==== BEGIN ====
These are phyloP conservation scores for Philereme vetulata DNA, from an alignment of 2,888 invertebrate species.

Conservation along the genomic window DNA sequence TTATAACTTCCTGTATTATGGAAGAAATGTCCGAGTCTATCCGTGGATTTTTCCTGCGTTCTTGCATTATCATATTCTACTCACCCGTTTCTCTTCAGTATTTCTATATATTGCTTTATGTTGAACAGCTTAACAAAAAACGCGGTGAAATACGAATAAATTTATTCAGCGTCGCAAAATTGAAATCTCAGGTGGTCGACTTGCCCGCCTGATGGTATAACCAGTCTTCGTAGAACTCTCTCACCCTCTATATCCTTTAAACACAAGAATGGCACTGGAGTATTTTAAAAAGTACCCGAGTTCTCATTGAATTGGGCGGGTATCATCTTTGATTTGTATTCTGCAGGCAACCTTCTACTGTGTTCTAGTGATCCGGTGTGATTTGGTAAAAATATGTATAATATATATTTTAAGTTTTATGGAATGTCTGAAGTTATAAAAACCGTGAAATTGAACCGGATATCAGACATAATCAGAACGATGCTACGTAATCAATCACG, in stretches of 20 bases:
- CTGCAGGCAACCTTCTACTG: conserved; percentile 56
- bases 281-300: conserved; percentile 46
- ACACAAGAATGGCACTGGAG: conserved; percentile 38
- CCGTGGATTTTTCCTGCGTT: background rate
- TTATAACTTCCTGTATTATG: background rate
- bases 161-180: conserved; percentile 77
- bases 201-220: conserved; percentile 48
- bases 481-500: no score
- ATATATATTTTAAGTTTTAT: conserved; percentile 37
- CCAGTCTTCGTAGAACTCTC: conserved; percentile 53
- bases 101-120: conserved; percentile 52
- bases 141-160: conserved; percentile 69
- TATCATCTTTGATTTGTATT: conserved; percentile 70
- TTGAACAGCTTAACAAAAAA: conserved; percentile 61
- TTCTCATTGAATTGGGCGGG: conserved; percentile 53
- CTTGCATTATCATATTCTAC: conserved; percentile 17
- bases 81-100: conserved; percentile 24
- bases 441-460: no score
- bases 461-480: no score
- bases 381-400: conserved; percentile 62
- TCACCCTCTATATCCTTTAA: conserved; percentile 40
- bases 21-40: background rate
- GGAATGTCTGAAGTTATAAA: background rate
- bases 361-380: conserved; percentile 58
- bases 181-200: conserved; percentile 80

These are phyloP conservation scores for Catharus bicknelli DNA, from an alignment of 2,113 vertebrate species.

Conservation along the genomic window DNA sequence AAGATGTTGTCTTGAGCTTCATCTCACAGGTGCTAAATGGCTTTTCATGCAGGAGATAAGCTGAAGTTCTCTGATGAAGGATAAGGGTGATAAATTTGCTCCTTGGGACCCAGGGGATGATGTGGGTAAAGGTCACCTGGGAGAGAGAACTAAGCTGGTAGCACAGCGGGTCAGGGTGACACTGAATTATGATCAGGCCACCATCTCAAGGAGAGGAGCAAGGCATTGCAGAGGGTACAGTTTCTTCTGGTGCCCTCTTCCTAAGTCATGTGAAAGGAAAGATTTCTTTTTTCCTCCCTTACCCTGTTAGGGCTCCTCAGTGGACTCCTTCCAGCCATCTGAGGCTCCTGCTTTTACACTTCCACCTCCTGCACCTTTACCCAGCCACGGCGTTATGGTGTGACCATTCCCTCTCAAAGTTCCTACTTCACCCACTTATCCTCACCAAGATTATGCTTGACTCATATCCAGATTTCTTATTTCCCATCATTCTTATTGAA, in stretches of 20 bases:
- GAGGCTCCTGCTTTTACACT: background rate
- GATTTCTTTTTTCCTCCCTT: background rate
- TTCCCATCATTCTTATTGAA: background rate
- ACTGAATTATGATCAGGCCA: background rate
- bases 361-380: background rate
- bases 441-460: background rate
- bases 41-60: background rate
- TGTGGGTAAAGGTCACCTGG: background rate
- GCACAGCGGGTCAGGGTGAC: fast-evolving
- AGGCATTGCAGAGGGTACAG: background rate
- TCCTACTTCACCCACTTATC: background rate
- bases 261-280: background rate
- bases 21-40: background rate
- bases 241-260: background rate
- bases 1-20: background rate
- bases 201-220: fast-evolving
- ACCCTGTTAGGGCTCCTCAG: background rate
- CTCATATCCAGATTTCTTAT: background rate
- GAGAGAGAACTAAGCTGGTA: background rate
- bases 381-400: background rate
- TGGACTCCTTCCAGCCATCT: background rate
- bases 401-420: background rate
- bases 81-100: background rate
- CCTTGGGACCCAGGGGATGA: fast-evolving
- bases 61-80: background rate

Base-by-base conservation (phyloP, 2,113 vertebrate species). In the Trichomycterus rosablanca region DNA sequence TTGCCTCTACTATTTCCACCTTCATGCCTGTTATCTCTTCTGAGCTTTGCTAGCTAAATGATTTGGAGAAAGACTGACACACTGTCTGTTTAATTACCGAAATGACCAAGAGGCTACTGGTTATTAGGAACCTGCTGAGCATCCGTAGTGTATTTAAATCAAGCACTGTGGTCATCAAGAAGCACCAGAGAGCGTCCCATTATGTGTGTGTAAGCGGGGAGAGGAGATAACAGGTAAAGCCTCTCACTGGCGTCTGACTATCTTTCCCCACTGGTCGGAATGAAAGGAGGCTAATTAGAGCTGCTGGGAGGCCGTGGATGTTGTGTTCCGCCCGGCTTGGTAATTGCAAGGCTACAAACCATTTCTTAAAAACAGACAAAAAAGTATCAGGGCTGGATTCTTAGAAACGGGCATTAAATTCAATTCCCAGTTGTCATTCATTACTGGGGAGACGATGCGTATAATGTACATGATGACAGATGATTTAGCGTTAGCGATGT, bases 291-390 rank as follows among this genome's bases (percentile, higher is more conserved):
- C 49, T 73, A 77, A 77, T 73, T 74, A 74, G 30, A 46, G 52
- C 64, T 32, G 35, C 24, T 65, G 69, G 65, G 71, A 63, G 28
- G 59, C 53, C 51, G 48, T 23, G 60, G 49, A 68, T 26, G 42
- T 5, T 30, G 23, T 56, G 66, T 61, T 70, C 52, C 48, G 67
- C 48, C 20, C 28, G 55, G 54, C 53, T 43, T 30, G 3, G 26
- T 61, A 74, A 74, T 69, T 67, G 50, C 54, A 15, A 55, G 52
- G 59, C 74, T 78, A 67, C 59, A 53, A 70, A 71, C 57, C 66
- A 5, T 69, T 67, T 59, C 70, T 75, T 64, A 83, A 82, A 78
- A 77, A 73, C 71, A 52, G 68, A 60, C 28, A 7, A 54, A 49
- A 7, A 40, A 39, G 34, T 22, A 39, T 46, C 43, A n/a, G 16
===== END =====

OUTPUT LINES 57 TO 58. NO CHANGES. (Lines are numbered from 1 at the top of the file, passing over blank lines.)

- C 64, T 32, G 35, C 24, T 65, G 69, G 65, G 71, A 63, G 28
- G 59, C 53, C 51, G 48, T 23, G 60, G 49, A 68, T 26, G 42